By referring to the Sethites as the godly line of Seth, we are not eschewing the fact that we are here referring to sinful men. Beyond any doubt, they were sinful men. However, look at the way that sinful men of God are remembered in the Bible vs. sinful men of the world. The New Testament authors only recall the good in the life of Abraham. They refer to Lot as righteous Lot. They recall only the sins of Balaam, but recall only the faith of Rahab the harlot.

So, what is the difference between the godly and the ungodly in a world where all have sinned and fallen short? The difference is a difference of covenant and perseverance. Those who are in covenant with God, though they may sin (even scandalously), through repentance and perseverance, they will be called godly. They will be called sons of God!

I’m not saying that all who are called ‘sons of God’ persevere

Obviously, not all of the Sethites persevered to the end. There is always a certain level of corruption among God’s people. There will always be wheat among the tares. However, God always has His remnant. For the Sethites, the corruption reached so far that, by the time of the flood, the only remnant left was Noah and his immediate family. There were times in the life of the nation of Israel when there were only 7,000 who had not bowed the knee to Baal.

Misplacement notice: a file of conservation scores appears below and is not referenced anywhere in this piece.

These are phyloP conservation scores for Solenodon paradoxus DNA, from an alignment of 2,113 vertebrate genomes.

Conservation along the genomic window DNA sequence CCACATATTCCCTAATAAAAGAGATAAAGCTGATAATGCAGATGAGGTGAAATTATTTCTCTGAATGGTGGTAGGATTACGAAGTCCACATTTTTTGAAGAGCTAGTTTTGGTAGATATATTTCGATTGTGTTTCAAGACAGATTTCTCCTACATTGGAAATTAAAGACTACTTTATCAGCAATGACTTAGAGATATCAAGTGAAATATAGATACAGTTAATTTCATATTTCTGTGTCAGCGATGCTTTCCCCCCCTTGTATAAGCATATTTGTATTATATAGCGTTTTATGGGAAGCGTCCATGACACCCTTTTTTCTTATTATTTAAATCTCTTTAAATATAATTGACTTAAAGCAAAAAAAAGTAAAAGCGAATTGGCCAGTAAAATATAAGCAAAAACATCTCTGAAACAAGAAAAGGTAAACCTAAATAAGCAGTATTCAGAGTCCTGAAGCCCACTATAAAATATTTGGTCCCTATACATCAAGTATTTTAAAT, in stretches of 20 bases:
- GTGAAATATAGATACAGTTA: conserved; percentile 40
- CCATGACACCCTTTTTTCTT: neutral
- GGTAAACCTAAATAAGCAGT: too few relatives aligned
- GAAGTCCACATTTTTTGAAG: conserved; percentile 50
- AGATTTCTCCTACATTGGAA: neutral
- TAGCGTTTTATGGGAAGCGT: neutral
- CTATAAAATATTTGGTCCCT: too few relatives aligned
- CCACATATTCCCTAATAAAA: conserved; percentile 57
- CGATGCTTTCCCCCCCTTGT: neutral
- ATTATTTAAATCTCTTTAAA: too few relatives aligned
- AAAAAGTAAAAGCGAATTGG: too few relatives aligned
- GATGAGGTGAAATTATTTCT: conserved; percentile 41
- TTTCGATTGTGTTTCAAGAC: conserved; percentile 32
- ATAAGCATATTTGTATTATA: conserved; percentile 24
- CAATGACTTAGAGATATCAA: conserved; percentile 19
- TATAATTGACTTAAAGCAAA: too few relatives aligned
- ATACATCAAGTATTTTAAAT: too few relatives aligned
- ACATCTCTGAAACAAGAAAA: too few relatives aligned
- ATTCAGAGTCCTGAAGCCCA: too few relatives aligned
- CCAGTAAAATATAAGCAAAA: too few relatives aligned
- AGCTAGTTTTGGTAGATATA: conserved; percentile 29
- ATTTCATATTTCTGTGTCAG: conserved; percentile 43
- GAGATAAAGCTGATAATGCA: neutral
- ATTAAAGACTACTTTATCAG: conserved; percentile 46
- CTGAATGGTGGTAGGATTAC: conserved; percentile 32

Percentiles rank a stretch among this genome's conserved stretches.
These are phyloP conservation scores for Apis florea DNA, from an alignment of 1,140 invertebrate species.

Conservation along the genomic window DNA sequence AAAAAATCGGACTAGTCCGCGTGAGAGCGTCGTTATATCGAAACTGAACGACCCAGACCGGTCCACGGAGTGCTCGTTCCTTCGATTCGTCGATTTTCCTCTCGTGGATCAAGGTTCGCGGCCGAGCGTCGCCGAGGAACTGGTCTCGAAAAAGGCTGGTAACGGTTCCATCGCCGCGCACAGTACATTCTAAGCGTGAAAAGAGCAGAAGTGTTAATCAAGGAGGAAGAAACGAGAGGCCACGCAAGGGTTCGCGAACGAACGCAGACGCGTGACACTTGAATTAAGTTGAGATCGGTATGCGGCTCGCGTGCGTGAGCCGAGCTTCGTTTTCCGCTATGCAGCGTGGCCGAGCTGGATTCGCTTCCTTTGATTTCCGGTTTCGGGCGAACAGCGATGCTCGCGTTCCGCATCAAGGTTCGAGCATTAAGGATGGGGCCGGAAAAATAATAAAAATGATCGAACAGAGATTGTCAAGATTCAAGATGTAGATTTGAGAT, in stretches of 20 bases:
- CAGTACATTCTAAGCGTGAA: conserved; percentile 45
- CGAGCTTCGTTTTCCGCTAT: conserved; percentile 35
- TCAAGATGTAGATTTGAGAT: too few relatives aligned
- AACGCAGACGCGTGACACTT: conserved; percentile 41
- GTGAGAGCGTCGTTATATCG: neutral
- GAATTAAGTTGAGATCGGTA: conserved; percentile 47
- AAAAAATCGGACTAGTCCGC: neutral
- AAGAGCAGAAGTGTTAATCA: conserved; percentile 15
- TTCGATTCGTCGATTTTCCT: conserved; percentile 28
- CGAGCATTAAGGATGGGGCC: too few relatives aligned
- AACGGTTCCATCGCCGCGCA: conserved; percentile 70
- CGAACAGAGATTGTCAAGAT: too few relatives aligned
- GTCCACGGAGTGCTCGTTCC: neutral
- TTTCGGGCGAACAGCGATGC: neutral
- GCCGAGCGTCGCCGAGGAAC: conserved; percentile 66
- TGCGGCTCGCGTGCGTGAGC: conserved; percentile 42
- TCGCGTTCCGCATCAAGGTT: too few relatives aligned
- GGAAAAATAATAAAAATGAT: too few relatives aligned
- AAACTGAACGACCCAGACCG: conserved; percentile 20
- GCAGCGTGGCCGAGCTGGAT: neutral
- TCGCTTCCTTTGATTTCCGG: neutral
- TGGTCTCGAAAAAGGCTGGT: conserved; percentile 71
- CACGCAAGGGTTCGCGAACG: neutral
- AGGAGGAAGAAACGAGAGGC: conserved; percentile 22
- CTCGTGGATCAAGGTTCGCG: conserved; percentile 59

To say that a people of God is godly in the Bible is not necessarily to say that all of them do all things with all godliness at all times. That notion is simply preposterous. If that were the case, why in the world would Paul tell Titus that God’s grace enables us to live godly lives (Titus 2:12)? Why on earth would Peter say that God rescues the godly (2Peter 2:9)? None of us is perfect. We all fall short in many ways. So, to say that the Sethites were godly is not to say that they were perfect or that they persevered to the end. It is simply to say that they were God’s people at that time.